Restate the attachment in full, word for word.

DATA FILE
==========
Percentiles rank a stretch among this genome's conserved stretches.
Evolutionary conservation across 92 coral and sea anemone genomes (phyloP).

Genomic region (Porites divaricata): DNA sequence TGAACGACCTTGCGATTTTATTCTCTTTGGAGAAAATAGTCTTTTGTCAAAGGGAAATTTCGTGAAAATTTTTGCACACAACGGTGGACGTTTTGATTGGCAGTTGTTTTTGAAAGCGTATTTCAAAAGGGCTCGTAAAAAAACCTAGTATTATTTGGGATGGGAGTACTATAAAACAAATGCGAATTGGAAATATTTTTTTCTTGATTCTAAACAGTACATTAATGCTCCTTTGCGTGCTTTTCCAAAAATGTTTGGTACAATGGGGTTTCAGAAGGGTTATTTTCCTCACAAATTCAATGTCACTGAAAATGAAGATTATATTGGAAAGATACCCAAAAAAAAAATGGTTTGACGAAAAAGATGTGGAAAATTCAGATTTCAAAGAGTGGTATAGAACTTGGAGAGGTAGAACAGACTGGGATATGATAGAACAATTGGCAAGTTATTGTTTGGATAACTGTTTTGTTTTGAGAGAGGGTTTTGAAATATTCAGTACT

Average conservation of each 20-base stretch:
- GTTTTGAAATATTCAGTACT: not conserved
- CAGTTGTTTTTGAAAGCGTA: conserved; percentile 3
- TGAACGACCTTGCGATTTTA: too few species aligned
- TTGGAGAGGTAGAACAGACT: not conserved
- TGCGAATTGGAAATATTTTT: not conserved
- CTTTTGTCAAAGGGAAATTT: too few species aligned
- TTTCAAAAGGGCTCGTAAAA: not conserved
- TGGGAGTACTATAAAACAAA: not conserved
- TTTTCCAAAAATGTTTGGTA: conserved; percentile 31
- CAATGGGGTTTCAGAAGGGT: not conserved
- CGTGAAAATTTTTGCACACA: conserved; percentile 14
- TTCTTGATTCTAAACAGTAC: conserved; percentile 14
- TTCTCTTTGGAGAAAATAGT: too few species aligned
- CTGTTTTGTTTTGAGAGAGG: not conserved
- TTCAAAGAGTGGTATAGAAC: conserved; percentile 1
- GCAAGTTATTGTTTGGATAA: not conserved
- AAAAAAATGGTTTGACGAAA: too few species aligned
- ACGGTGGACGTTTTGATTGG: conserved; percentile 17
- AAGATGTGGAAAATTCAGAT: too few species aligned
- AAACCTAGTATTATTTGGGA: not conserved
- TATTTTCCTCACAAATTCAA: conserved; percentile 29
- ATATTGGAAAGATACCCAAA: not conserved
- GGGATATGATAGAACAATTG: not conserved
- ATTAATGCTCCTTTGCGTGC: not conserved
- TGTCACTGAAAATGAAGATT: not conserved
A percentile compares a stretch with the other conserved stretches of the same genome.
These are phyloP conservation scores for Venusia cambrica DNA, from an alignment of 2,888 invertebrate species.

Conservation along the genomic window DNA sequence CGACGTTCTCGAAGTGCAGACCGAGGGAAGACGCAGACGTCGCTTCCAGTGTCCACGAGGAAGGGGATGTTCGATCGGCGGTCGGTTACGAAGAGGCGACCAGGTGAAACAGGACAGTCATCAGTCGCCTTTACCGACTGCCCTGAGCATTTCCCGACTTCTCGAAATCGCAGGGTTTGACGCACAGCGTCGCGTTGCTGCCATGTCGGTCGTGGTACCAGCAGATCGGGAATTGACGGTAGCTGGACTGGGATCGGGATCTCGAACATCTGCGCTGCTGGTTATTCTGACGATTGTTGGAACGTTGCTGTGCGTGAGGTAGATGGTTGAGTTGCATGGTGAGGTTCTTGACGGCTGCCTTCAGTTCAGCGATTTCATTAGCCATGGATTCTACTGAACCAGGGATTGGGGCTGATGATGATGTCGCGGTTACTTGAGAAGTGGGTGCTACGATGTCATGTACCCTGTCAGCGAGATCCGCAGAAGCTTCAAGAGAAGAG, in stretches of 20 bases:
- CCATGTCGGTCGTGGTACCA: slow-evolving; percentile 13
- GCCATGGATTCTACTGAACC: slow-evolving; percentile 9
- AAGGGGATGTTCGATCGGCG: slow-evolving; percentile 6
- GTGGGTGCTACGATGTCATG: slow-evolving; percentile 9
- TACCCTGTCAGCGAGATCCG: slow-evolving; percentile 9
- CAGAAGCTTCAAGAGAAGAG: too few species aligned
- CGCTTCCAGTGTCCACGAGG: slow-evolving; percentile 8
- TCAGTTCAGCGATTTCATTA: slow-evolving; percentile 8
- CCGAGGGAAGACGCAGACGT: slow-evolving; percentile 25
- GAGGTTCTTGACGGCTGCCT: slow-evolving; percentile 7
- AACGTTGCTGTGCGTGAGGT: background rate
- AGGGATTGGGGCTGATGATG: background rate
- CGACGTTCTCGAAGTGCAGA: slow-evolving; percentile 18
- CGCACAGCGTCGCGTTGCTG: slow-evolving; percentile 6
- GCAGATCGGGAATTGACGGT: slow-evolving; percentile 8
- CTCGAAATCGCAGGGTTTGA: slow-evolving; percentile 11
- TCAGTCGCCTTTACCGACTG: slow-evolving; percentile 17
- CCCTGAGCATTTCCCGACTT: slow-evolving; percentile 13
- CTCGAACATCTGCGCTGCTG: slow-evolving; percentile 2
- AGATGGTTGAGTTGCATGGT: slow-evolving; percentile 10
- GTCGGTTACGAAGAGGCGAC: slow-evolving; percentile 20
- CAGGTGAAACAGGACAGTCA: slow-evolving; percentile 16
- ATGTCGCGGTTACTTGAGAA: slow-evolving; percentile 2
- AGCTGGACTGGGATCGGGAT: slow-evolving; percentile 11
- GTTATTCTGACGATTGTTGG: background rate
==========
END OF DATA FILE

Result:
Percentiles rank a stretch among this genome's conserved stretches.
Evolutionary conservation across 92 coral and sea anemone genomes (phyloP).

Genomic region (Porites divaricata): DNA sequence TGAACGACCTTGCGATTTTATTCTCTTTGGAGAAAATAGTCTTTTGTCAAAGGGAAATTTCGTGAAAATTTTTGCACACAACGGTGGACGTTTTGATTGGCAGTTGTTTTTGAAAGCGTATTTCAAAAGGGCTCGTAAAAAAACCTAGTATTATTTGGGATGGGAGTACTATAAAACAAATGCGAATTGGAAATATTTTTTTCTTGATTCTAAACAGTACATTAATGCTCCTTTGCGTGCTTTTCCAAAAATGTTTGGTACAATGGGGTTTCAGAAGGGTTATTTTCCTCACAAATTCAATGTCACTGAAAATGAAGATTATATTGGAAAGATACCCAAAAAAAAAATGGTTTGACGAAAAAGATGTGGAAAATTCAGATTTCAAAGAGTGGTATAGAACTTGGAGAGGTAGAACAGACTGGGATATGATAGAACAATTGGCAAGTTATTGTTTGGATAACTGTTTTGTTTTGAGAGAGGGTTTTGAAATATTCAGTACT

Average conservation of each 20-base stretch:
- GTTTTGAAATATTCAGTACT: not conserved
- CAGTTGTTTTTGAAAGCGTA: conserved; percentile 3
- TGAACGACCTTGCGATTTTA: too few species aligned
- TTGGAGAGGTAGAACAGACT: not conserved
- TGCGAATTGGAAATATTTTT: not conserved
- CTTTTGTCAAAGGGAAATTT: too few species aligned
- TTTCAAAAGGGCTCGTAAAA: not conserved
- TGGGAGTACTATAAAACAAA: not conserved
- TTTTCCAAAAATGTTTGGTA: conserved; percentile 31
- CAATGGGGTTTCAGAAGGGT: not conserved
- CGTGAAAATTTTTGCACACA: conserved; percentile 14
- TTCTTGATTCTAAACAGTAC: conserved; percentile 14
- TTCTCTTTGGAGAAAATAGT: too few species aligned
- CTGTTTTGTTTTGAGAGAGG: not conserved
- TTCAAAGAGTGGTATAGAAC: conserved; percentile 1
- GCAAGTTATTGTTTGGATAA: not conserved
- AAAAAAATGGTTTGACGAAA: too few species aligned
- ACGGTGGACGTTTTGATTGG: conserved; percentile 17
- AAGATGTGGAAAATTCAGAT: too few species aligned
- AAACCTAGTATTATTTGGGA: not conserved
- TATTTTCCTCACAAATTCAA: conserved; percentile 29
- ATATTGGAAAGATACCCAAA: not conserved
- GGGATATGATAGAACAATTG: not conserved
- ATTAATGCTCCTTTGCGTGC: not conserved
- TGTCACTGAAAATGAAGATT: not conserved
A percentile compares a stretch with the other conserved stretches of the same genome.
These are phyloP conservation scores for Venusia cambrica DNA, from an alignment of 2,888 invertebrate species.

Conservation along the genomic window DNA sequence CGACGTTCTCGAAGTGCAGACCGAGGGAAGACGCAGACGTCGCTTCCAGTGTCCACGAGGAAGGGGATGTTCGATCGGCGGTCGGTTACGAAGAGGCGACCAGGTGAAACAGGACAGTCATCAGTCGCCTTTACCGACTGCCCTGAGCATTTCCCGACTTCTCGAAATCGCAGGGTTTGACGCACAGCGTCGCGTTGCTGCCATGTCGGTCGTGGTACCAGCAGATCGGGAATTGACGGTAGCTGGACTGGGATCGGGATCTCGAACATCTGCGCTGCTGGTTATTCTGACGATTGTTGGAACGTTGCTGTGCGTGAGGTAGATGGTTGAGTTGCATGGTGAGGTTCTTGACGGCTGCCTTCAGTTCAGCGATTTCATTAGCCATGGATTCTACTGAACCAGGGATTGGGGCTGATGATGATGTCGCGGTTACTTGAGAAGTGGGTGCTACGATGTCATGTACCCTGTCAGCGAGATCCGCAGAAGCTTCAAGAGAAGAG, in stretches of 20 bases:
- CCATGTCGGTCGTGGTACCA: slow-evolving; percentile 13
- GCCATGGATTCTACTGAACC: slow-evolving; percentile 9
- AAGGGGATGTTCGATCGGCG: slow-evolving; percentile 6
- GTGGGTGCTACGATGTCATG: slow-evolving; percentile 9
- TACCCTGTCAGCGAGATCCG: slow-evolving; percentile 9
- CAGAAGCTTCAAGAGAAGAG: too few species aligned
- CGCTTCCAGTGTCCACGAGG: slow-evolving; percentile 8
- TCAGTTCAGCGATTTCATTA: slow-evolving; percentile 8
- CCGAGGGAAGACGCAGACGT: slow-evolving; percentile 25
- GAGGTTCTTGACGGCTGCCT: slow-evolving; percentile 7
- AACGTTGCTGTGCGTGAGGT: background rate
- AGGGATTGGGGCTGATGATG: background rate
- CGACGTTCTCGAAGTGCAGA: slow-evolving; percentile 18
- CGCACAGCGTCGCGTTGCTG: slow-evolving; percentile 6
- GCAGATCGGGAATTGACGGT: slow-evolving; percentile 8
- CTCGAAATCGCAGGGTTTGA: slow-evolving; percentile 11
- TCAGTCGCCTTTACCGACTG: slow-evolving; percentile 17
- CCCTGAGCATTTCCCGACTT: slow-evolving; percentile 13
- CTCGAACATCTGCGCTGCTG: slow-evolving; percentile 2
- AGATGGTTGAGTTGCATGGT: slow-evolving; percentile 10
- GTCGGTTACGAAGAGGCGAC: slow-evolving; percentile 20
- CAGGTGAAACAGGACAGTCA: slow-evolving; percentile 16
- ATGTCGCGGTTACTTGAGAA: slow-evolving; percentile 2
- AGCTGGACTGGGATCGGGAT: slow-evolving; percentile 11
- GTTATTCTGACGATTGTTGG: background rate